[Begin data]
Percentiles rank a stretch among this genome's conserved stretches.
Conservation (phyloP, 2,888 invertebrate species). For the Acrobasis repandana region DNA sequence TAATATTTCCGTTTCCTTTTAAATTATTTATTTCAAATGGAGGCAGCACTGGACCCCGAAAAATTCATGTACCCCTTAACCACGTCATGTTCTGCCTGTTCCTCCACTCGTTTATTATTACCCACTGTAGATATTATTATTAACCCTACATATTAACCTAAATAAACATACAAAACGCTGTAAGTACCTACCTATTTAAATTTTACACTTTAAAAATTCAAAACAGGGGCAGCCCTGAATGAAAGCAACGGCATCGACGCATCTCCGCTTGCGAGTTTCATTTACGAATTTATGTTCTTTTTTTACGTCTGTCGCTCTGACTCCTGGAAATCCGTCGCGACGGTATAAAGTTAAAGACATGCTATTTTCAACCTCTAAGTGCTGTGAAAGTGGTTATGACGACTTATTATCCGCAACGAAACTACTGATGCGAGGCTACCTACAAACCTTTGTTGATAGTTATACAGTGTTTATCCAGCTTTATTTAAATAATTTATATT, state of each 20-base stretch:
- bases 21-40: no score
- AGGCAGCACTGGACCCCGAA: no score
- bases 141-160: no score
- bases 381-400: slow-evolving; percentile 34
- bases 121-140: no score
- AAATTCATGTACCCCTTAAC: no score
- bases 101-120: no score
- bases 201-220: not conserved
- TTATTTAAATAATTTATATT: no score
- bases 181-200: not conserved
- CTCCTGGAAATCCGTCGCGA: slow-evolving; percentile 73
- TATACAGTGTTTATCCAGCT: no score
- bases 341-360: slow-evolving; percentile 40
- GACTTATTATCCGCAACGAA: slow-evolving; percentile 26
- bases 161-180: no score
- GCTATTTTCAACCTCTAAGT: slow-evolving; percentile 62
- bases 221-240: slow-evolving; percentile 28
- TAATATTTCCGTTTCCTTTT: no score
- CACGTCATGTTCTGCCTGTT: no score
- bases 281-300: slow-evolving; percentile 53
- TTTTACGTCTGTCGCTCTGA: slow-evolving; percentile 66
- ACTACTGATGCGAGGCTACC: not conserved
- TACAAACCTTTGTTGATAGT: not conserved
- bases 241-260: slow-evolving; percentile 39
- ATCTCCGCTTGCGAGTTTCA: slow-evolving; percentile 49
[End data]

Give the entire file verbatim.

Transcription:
Percentiles rank a stretch among this genome's conserved stretches.
Conservation (phyloP, 2,888 invertebrate species). For the Acrobasis repandana region DNA sequence TAATATTTCCGTTTCCTTTTAAATTATTTATTTCAAATGGAGGCAGCACTGGACCCCGAAAAATTCATGTACCCCTTAACCACGTCATGTTCTGCCTGTTCCTCCACTCGTTTATTATTACCCACTGTAGATATTATTATTAACCCTACATATTAACCTAAATAAACATACAAAACGCTGTAAGTACCTACCTATTTAAATTTTACACTTTAAAAATTCAAAACAGGGGCAGCCCTGAATGAAAGCAACGGCATCGACGCATCTCCGCTTGCGAGTTTCATTTACGAATTTATGTTCTTTTTTTACGTCTGTCGCTCTGACTCCTGGAAATCCGTCGCGACGGTATAAAGTTAAAGACATGCTATTTTCAACCTCTAAGTGCTGTGAAAGTGGTTATGACGACTTATTATCCGCAACGAAACTACTGATGCGAGGCTACCTACAAACCTTTGTTGATAGTTATACAGTGTTTATCCAGCTTTATTTAAATAATTTATATT, state of each 20-base stretch:
- bases 21-40: no score
- AGGCAGCACTGGACCCCGAA: no score
- bases 141-160: no score
- bases 381-400: slow-evolving; percentile 34
- bases 121-140: no score
- AAATTCATGTACCCCTTAAC: no score
- bases 101-120: no score
- bases 201-220: not conserved
- TTATTTAAATAATTTATATT: no score
- bases 181-200: not conserved
- CTCCTGGAAATCCGTCGCGA: slow-evolving; percentile 73
- TATACAGTGTTTATCCAGCT: no score
- bases 341-360: slow-evolving; percentile 40
- GACTTATTATCCGCAACGAA: slow-evolving; percentile 26
- bases 161-180: no score
- GCTATTTTCAACCTCTAAGT: slow-evolving; percentile 62
- bases 221-240: slow-evolving; percentile 28
- TAATATTTCCGTTTCCTTTT: no score
- CACGTCATGTTCTGCCTGTT: no score
- bases 281-300: slow-evolving; percentile 53
- TTTTACGTCTGTCGCTCTGA: slow-evolving; percentile 66
- ACTACTGATGCGAGGCTACC: not conserved
- TACAAACCTTTGTTGATAGT: not conserved
- bases 241-260: slow-evolving; percentile 39
- ATCTCCGCTTGCGAGTTTCA: slow-evolving; percentile 49